London: The US-centric view of gold would not continue indefinitely, the World Gold Council forecast on Thursday, when it pointed out that the gold price had risen in at least three currencies in 2015 while falling 11% in US dollar terms. It was the local price – and not the US dollar price – that mattered most, as more than 90% of physical gold demand now arose from non-dollar investors, according to a report published in Miningweekly.com.
This was happening against the background of the interconnectedness of global financial markets presenting lower potential reward and bonds offering less protection at a time of market volatility risk in advanced economies. The council concluded in a six-page investment commentary that conditions likely to make 2016 different from 2015 included interest rates no longer being a dominant driver of the gold price.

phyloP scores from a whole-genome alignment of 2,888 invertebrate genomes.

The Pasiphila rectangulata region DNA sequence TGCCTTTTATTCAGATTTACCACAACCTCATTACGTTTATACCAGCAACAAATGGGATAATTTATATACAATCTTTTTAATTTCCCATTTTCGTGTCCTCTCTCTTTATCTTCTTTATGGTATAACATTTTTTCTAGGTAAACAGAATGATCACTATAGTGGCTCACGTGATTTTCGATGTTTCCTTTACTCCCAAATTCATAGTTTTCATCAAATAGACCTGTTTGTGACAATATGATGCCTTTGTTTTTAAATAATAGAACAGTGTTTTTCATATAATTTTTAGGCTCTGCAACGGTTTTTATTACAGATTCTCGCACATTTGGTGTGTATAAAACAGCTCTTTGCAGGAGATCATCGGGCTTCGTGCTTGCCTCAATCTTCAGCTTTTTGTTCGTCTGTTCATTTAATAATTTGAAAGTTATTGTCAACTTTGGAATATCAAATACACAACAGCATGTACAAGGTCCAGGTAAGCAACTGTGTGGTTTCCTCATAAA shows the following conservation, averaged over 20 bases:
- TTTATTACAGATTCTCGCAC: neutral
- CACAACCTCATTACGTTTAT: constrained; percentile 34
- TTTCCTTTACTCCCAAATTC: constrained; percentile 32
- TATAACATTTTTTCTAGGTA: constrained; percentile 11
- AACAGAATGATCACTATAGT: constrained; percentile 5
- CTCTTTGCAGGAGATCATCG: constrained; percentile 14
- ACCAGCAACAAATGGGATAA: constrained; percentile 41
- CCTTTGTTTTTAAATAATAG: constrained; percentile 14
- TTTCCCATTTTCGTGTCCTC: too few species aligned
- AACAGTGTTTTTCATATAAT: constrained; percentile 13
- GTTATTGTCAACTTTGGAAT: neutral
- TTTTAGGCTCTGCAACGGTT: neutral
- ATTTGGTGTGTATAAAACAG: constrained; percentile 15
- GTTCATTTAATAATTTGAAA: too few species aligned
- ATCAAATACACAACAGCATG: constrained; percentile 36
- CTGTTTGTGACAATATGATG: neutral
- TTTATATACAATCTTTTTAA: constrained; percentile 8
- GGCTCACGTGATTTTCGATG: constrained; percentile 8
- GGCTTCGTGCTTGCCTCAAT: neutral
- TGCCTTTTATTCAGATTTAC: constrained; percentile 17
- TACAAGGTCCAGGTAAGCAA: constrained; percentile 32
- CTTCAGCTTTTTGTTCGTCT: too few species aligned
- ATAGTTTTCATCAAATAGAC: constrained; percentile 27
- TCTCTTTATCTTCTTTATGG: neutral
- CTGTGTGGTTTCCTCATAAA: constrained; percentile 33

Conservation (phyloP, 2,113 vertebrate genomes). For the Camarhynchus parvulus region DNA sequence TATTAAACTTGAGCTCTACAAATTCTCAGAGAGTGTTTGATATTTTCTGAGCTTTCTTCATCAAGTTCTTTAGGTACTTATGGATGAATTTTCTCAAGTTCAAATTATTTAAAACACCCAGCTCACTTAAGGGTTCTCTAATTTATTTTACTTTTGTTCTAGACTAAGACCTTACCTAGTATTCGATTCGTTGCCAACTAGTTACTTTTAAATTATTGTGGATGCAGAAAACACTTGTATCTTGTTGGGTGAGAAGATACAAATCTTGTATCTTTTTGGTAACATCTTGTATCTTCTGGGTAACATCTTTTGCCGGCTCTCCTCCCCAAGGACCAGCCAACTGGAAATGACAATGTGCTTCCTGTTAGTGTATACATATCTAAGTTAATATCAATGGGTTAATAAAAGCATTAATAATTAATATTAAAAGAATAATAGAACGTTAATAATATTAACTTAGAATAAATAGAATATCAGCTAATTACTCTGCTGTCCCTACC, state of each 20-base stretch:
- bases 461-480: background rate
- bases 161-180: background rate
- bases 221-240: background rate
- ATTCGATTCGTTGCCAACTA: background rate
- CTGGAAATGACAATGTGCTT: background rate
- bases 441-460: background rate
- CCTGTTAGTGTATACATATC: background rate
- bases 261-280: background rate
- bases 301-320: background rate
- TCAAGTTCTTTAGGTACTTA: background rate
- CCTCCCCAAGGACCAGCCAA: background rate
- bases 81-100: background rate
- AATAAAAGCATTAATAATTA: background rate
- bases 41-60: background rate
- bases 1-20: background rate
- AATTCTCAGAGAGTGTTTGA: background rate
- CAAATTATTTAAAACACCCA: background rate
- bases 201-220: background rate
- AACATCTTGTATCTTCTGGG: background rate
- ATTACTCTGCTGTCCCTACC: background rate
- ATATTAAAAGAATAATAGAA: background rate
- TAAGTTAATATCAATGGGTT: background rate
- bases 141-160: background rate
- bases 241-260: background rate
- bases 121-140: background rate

Amid expensive stock valuations and high global market risk, gold’s role as a portfolio diversifier and tail risk hedge had become particularly relevant against the background of the gold market continuing to expand in emerging economies.
Research had shown that investment in gold helped to lower volatility by diversifying portfolios and also assisted in preserving purchasing power and protecting against inflation. Gold thus covered a broader set of circumstances than purpose-designed consumer price index hedges. At the same time, the Asian gold market was continuing to expand, with the People’s Bank of China adding to its gold reserves, the Shanghai Gold Exchange eyeing the introduction of a yuan-denominated trading mechanism and the Indian gold trade mooting the establishment of a gold exchange.